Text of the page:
Second-longest-serving senator Daniel Inouye dies at 88
World War II veteran had spent five decades in government realm
World War II veteran and the second-longest-serving U.S. senator of all time Daniel Inouye has passed away. Inouye was being treated to regulate his oxygen intake when he died at Walter reed National Military Medical Center. His son and wife were by his side when he passed at the age of 88.
ISenator Daniel nouye enlisted in the U.S. Army shortly after the attack on Pearl Harbor, losing an arm while charging machine gun nests in San Terenzo, Italy, earning him the Medal of Honor.
Both Democratic and Republican senators took to the chamber floor Monday to mourn his death. President Barack Obama described Inouye as "a true American hero.
"In Washington, he worked to strengthen our military, forge bipartisan consensus, and hold those of us in government accountable to the people we were elected to serve," Obama said in a statement.
"But it was his incredible bravery during World War II -- including one heroic effort that cost him his arm but earned him the Medal of Honor -- that made Danny not just a colleague and a mentor, but someone revered by all of us lucky enough to know him. Our thoughts and prayers are with the Inouye family."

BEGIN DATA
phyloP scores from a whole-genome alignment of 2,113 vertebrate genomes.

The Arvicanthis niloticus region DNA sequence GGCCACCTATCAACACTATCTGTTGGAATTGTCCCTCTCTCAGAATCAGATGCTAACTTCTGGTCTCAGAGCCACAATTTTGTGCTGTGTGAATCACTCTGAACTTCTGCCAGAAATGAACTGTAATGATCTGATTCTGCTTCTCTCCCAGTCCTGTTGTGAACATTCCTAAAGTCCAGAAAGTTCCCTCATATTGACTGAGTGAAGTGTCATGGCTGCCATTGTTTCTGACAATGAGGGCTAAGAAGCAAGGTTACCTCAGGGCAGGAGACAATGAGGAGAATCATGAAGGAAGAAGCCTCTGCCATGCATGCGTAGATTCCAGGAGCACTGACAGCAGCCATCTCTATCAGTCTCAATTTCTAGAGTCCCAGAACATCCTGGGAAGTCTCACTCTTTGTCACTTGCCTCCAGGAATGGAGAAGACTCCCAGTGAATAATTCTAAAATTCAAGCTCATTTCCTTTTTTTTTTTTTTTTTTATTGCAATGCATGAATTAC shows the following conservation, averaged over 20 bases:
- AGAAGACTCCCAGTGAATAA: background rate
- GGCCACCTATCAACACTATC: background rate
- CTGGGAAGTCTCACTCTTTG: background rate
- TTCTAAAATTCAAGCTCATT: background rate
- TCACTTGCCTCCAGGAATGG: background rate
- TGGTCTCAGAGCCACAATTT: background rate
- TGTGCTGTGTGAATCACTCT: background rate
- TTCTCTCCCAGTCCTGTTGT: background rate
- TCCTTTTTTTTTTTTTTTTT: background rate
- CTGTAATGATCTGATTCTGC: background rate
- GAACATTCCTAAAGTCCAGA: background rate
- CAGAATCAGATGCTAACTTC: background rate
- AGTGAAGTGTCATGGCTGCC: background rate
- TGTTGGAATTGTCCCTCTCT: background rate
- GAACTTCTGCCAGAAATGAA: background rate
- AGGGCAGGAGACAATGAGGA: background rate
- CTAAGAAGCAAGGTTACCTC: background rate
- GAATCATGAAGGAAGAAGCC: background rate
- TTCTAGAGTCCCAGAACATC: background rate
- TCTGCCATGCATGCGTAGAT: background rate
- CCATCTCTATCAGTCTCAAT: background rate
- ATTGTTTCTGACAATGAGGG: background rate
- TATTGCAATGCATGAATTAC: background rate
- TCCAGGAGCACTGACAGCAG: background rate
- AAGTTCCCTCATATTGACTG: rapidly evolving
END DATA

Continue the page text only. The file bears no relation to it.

Vice President Joe Biden, who served alongside Inouye in the Senate, recalled his "moral bravery." "He was one of the most honorable men I ever met in my life, and one of the best friends you could hope for. He was honest, and fiercely loyal, and I trusted him absolutely."
"It is very difficult for me to rise today with a heavy heart to bid aloha, aloha to my good friend, colleague and brother," fellow Hawaiian Daniel Akaka said through choked words.
"Tomorrow will be the first day since Hawaii became a state in 1959 that Dan Inouye will not be representing us in Congress. Every child born in Hawaii will learn of Dan Inouye, a man who changed the islands forever."
Inouye enlisted in the U.S. Army shortly after the attack on Pearl Harbor, losing an arm while charging machine gun nests in San Terenzo, Italy, earning him the Medal of Honor.
Of Japanese heritage, Inouye served in an Army unit made up of Japanese-Americans. His battalion was the most decorated unit of the war. It came at a time when many Japanese Americans were forced to stay in government internment camps due to their race.
Sen. John McCain, R-Arizona, remembered his late colleague as a "unique, brave legislator" and as a fellow veteran who was injured in war.
Senator Bob Dole said his friend Inouye reached out to all, regardless of the party. "Never once do I recall his being critical of another colleague -- Republican or Democrat," he said.
Inouye served as chairman of the Senate Committee on Appropriations and the Senate Commerce Committee, and was the first chairman of the Senate Select Committee on Intelligence.
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